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National Petascale Computing Facility reaches substantial completion

The University of Illinois’ National Petascale Computing Facility (NPCF) has reached substantial completion and will be ready for operations June 1.

“We were able to complete this state-of-the-art facility ahead of schedule and under budget,” said John Melchi, who led the NPCF project as the head of the Administration Directorate of the National Center for Supercomputing Applications (NCSA). “This building and the computing, networking and data services it will house will be a cutting-edge national resource.”

The NPCF will house the National Science Foundation-supported Blue Waters supercomputer, a massive supercomputer to be built using IBM’s new POWER7 processors that will be capable of performing quadrillions of calculations every second. The facility offers room for co-location of other systems, including a recently announced Department of Defense-funded supercomputer to be operated by the Arctic Region Supercomputing Center (ARSC), and for growth of NCSA’s computing and data infrastructure.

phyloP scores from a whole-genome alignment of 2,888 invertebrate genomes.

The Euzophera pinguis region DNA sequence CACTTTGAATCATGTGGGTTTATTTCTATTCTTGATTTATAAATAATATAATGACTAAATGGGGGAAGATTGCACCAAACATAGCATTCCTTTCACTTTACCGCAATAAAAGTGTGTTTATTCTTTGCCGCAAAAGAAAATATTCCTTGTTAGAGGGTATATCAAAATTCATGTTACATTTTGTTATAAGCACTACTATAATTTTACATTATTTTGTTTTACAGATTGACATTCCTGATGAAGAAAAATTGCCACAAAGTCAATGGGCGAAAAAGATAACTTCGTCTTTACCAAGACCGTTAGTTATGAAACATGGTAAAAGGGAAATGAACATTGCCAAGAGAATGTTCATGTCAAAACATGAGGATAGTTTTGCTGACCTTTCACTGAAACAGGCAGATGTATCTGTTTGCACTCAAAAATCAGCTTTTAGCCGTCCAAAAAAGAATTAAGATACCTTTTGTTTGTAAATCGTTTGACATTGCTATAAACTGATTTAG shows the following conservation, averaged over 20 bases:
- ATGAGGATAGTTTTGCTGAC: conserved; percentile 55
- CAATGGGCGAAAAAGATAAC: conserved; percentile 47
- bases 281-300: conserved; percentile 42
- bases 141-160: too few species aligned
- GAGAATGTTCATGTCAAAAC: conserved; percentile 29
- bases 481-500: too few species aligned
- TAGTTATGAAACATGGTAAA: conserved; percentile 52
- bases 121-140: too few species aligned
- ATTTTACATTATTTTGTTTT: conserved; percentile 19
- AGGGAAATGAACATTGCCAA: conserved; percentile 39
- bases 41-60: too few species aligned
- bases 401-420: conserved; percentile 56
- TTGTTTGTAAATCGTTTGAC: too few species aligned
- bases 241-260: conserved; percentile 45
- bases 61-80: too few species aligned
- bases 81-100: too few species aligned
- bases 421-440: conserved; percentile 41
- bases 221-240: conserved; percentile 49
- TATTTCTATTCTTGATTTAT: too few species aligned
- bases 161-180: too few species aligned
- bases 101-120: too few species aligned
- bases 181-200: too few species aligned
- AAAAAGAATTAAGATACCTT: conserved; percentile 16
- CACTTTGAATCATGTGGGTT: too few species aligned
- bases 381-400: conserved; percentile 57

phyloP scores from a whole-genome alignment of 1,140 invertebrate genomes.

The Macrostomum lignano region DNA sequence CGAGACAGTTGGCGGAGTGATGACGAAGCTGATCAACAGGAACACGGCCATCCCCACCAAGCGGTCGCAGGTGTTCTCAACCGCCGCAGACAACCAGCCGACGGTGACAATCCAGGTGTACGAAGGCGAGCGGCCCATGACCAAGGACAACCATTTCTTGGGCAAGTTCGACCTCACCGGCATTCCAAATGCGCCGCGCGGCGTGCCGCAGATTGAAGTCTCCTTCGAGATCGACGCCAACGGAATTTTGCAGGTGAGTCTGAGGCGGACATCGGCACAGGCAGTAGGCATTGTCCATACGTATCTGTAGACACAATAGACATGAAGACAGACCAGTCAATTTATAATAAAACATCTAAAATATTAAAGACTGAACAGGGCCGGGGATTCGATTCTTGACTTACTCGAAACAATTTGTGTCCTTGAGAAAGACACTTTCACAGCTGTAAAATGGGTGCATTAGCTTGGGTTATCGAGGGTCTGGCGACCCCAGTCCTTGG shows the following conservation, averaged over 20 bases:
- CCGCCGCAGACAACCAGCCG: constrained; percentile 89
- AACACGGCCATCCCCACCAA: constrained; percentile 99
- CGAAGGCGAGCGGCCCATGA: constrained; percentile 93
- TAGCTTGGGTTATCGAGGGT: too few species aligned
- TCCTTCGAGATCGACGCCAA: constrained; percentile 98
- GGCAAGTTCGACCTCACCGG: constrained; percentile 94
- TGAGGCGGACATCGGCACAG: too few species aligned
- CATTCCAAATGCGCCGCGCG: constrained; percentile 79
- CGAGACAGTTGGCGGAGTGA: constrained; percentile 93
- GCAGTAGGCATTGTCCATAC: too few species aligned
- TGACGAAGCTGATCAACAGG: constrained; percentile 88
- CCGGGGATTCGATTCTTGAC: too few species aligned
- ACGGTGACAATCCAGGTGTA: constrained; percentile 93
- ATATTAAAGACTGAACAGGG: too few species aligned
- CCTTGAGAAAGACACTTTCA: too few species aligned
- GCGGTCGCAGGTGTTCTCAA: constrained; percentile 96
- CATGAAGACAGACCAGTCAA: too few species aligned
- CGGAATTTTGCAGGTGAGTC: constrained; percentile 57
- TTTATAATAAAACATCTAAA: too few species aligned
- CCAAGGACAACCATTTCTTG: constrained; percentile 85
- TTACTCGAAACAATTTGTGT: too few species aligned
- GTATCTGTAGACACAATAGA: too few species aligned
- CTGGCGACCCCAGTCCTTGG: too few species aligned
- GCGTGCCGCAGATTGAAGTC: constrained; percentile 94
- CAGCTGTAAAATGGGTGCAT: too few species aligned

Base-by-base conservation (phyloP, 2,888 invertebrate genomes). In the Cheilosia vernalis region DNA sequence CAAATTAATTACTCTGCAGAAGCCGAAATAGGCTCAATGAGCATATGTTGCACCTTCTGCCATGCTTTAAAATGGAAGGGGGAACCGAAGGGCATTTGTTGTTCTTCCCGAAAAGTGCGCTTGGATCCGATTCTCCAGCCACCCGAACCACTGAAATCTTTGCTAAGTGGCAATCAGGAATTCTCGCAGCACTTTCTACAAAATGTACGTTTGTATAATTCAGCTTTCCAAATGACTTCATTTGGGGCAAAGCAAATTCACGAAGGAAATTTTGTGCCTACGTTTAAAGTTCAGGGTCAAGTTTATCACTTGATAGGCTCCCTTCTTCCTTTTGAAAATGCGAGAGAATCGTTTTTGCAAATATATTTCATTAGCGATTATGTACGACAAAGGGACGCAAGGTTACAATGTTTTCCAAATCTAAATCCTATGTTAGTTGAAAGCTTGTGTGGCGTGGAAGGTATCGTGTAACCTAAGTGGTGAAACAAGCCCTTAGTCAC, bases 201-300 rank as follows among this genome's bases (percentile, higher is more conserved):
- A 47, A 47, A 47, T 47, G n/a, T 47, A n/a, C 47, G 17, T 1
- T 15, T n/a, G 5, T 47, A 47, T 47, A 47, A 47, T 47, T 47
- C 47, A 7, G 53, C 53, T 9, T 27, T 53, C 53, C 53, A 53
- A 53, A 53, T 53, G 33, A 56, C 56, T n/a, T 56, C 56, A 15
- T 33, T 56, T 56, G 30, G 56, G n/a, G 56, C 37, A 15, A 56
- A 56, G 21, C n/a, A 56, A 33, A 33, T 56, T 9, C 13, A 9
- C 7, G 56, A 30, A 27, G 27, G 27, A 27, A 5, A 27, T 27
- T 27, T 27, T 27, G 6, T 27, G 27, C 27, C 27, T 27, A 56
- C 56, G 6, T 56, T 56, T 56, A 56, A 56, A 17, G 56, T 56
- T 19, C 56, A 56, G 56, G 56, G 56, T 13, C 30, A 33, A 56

“Infrastructure is critical for driving discovery,” said NCSA Director Thom Dunning. “With Blue Waters and the NPCF we will have the infrastructure in place to maintain our national leadership in high-performance computing through the petascale and beyond.”

“Illinois’ investment in this facility will support advances in science and engineering and benefits for society for years to come,” said Illinois Chancellor Robert A. Easter.

NPCF will achieve at least LEED Gold certification, a benchmark for the design, construction, and operation of green buildings established by the U.S. Green Building Council. Among of the green innovations introduced as part of the project are three onsite cooling towers where water will be chilled naturally by the outside air about 70 percent of the year.

The building’s forecasted power usage effectiveness (PUE) rating is an impressive 1.2 or better; PUE is determined by dividing the amount of power entering a data center by the power used to run the computer infrastructure within it, so efficiency is greater as the quotient decreases toward 1.

University of Illinois’ Facilities & Services was a key partner on the design and construction project. HP Critical Facilities Services, delivered by EYP MCF and Gensler were the engineering and architectural firms. Clayco/Nova is the construction manager. The project provided approximately 100 construction jobs.

NCSA will host a workshop on the challenges of data center design and operation June 23-24. Tours of the National Petascale Computing Facility will be offered during the workshop, and NCSA will share lessons learned during the design and construction process. For details and to register, see:

Note that space is limited and priority will be given to those affiliated with academia, government, research centers, or actively involved in data center operation.

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